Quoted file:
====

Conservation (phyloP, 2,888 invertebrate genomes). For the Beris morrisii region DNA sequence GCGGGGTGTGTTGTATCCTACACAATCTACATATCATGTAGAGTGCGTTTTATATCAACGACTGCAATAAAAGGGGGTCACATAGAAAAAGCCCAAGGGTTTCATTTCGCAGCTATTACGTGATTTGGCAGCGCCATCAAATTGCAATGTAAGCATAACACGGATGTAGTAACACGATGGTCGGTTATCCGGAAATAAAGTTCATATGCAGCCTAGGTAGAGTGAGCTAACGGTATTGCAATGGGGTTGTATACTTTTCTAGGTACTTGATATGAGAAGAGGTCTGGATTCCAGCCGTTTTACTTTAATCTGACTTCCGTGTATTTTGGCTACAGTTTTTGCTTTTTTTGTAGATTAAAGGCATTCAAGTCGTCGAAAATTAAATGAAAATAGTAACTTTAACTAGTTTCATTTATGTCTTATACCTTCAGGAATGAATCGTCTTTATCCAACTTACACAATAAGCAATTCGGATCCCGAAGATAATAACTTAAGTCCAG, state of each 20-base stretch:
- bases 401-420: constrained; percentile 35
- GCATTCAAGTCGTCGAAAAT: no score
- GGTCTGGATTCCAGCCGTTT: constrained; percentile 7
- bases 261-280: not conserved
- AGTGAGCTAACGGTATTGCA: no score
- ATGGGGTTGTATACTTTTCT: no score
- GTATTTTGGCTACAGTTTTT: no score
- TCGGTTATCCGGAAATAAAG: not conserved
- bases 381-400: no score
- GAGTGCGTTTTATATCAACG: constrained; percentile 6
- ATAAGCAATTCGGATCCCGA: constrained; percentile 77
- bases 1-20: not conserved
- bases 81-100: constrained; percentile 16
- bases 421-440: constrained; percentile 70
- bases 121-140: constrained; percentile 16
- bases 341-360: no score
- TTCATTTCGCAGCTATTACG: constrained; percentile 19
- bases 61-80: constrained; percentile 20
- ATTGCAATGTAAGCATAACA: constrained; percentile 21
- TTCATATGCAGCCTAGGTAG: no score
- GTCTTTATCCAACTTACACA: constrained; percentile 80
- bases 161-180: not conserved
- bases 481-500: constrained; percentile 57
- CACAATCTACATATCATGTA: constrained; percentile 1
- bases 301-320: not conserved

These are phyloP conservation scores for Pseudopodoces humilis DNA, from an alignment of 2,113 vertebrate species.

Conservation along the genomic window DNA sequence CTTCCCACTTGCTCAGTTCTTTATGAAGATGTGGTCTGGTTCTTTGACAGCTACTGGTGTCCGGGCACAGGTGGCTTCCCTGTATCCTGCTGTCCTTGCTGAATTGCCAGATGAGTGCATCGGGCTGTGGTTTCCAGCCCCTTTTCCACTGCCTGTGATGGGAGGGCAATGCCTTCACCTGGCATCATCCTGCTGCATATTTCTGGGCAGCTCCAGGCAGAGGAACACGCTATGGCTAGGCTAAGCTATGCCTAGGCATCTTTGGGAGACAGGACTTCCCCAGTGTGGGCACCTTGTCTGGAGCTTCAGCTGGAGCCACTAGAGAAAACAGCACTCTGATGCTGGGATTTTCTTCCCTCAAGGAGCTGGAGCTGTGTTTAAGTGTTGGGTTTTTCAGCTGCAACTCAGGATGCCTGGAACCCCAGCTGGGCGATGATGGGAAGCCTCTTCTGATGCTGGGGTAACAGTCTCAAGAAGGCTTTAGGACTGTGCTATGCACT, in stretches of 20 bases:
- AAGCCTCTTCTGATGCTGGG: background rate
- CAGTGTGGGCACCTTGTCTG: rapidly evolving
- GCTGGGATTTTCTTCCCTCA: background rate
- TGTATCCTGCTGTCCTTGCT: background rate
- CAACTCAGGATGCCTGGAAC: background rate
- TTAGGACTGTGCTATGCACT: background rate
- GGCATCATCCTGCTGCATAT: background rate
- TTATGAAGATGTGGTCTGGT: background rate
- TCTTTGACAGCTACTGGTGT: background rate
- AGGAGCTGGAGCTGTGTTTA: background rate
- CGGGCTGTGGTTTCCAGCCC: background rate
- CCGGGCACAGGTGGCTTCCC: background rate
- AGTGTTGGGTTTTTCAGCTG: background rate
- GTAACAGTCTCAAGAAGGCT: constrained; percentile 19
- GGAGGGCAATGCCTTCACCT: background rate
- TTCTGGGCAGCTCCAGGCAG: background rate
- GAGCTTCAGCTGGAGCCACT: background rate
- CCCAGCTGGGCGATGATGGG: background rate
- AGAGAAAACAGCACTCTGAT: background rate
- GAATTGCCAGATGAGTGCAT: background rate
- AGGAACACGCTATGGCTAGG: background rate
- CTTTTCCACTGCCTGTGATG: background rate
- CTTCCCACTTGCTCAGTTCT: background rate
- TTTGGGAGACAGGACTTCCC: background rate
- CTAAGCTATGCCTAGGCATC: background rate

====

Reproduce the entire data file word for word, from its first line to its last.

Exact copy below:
Conservation (phyloP, 2,888 invertebrate genomes). For the Beris morrisii region DNA sequence GCGGGGTGTGTTGTATCCTACACAATCTACATATCATGTAGAGTGCGTTTTATATCAACGACTGCAATAAAAGGGGGTCACATAGAAAAAGCCCAAGGGTTTCATTTCGCAGCTATTACGTGATTTGGCAGCGCCATCAAATTGCAATGTAAGCATAACACGGATGTAGTAACACGATGGTCGGTTATCCGGAAATAAAGTTCATATGCAGCCTAGGTAGAGTGAGCTAACGGTATTGCAATGGGGTTGTATACTTTTCTAGGTACTTGATATGAGAAGAGGTCTGGATTCCAGCCGTTTTACTTTAATCTGACTTCCGTGTATTTTGGCTACAGTTTTTGCTTTTTTTGTAGATTAAAGGCATTCAAGTCGTCGAAAATTAAATGAAAATAGTAACTTTAACTAGTTTCATTTATGTCTTATACCTTCAGGAATGAATCGTCTTTATCCAACTTACACAATAAGCAATTCGGATCCCGAAGATAATAACTTAAGTCCAG, state of each 20-base stretch:
- bases 401-420: constrained; percentile 35
- GCATTCAAGTCGTCGAAAAT: no score
- GGTCTGGATTCCAGCCGTTT: constrained; percentile 7
- bases 261-280: not conserved
- AGTGAGCTAACGGTATTGCA: no score
- ATGGGGTTGTATACTTTTCT: no score
- GTATTTTGGCTACAGTTTTT: no score
- TCGGTTATCCGGAAATAAAG: not conserved
- bases 381-400: no score
- GAGTGCGTTTTATATCAACG: constrained; percentile 6
- ATAAGCAATTCGGATCCCGA: constrained; percentile 77
- bases 1-20: not conserved
- bases 81-100: constrained; percentile 16
- bases 421-440: constrained; percentile 70
- bases 121-140: constrained; percentile 16
- bases 341-360: no score
- TTCATTTCGCAGCTATTACG: constrained; percentile 19
- bases 61-80: constrained; percentile 20
- ATTGCAATGTAAGCATAACA: constrained; percentile 21
- TTCATATGCAGCCTAGGTAG: no score
- GTCTTTATCCAACTTACACA: constrained; percentile 80
- bases 161-180: not conserved
- bases 481-500: constrained; percentile 57
- CACAATCTACATATCATGTA: constrained; percentile 1
- bases 301-320: not conserved

These are phyloP conservation scores for Pseudopodoces humilis DNA, from an alignment of 2,113 vertebrate species.

Conservation along the genomic window DNA sequence CTTCCCACTTGCTCAGTTCTTTATGAAGATGTGGTCTGGTTCTTTGACAGCTACTGGTGTCCGGGCACAGGTGGCTTCCCTGTATCCTGCTGTCCTTGCTGAATTGCCAGATGAGTGCATCGGGCTGTGGTTTCCAGCCCCTTTTCCACTGCCTGTGATGGGAGGGCAATGCCTTCACCTGGCATCATCCTGCTGCATATTTCTGGGCAGCTCCAGGCAGAGGAACACGCTATGGCTAGGCTAAGCTATGCCTAGGCATCTTTGGGAGACAGGACTTCCCCAGTGTGGGCACCTTGTCTGGAGCTTCAGCTGGAGCCACTAGAGAAAACAGCACTCTGATGCTGGGATTTTCTTCCCTCAAGGAGCTGGAGCTGTGTTTAAGTGTTGGGTTTTTCAGCTGCAACTCAGGATGCCTGGAACCCCAGCTGGGCGATGATGGGAAGCCTCTTCTGATGCTGGGGTAACAGTCTCAAGAAGGCTTTAGGACTGTGCTATGCACT, in stretches of 20 bases:
- AAGCCTCTTCTGATGCTGGG: background rate
- CAGTGTGGGCACCTTGTCTG: rapidly evolving
- GCTGGGATTTTCTTCCCTCA: background rate
- TGTATCCTGCTGTCCTTGCT: background rate
- CAACTCAGGATGCCTGGAAC: background rate
- TTAGGACTGTGCTATGCACT: background rate
- GGCATCATCCTGCTGCATAT: background rate
- TTATGAAGATGTGGTCTGGT: background rate
- TCTTTGACAGCTACTGGTGT: background rate
- AGGAGCTGGAGCTGTGTTTA: background rate
- CGGGCTGTGGTTTCCAGCCC: background rate
- CCGGGCACAGGTGGCTTCCC: background rate
- AGTGTTGGGTTTTTCAGCTG: background rate
- GTAACAGTCTCAAGAAGGCT: constrained; percentile 19
- GGAGGGCAATGCCTTCACCT: background rate
- TTCTGGGCAGCTCCAGGCAG: background rate
- GAGCTTCAGCTGGAGCCACT: background rate
- CCCAGCTGGGCGATGATGGG: background rate
- AGAGAAAACAGCACTCTGAT: background rate
- GAATTGCCAGATGAGTGCAT: background rate
- AGGAACACGCTATGGCTAGG: background rate
- CTTTTCCACTGCCTGTGATG: background rate
- CTTCCCACTTGCTCAGTTCT: background rate
- TTTGGGAGACAGGACTTCCC: background rate
- CTAAGCTATGCCTAGGCATC: background rate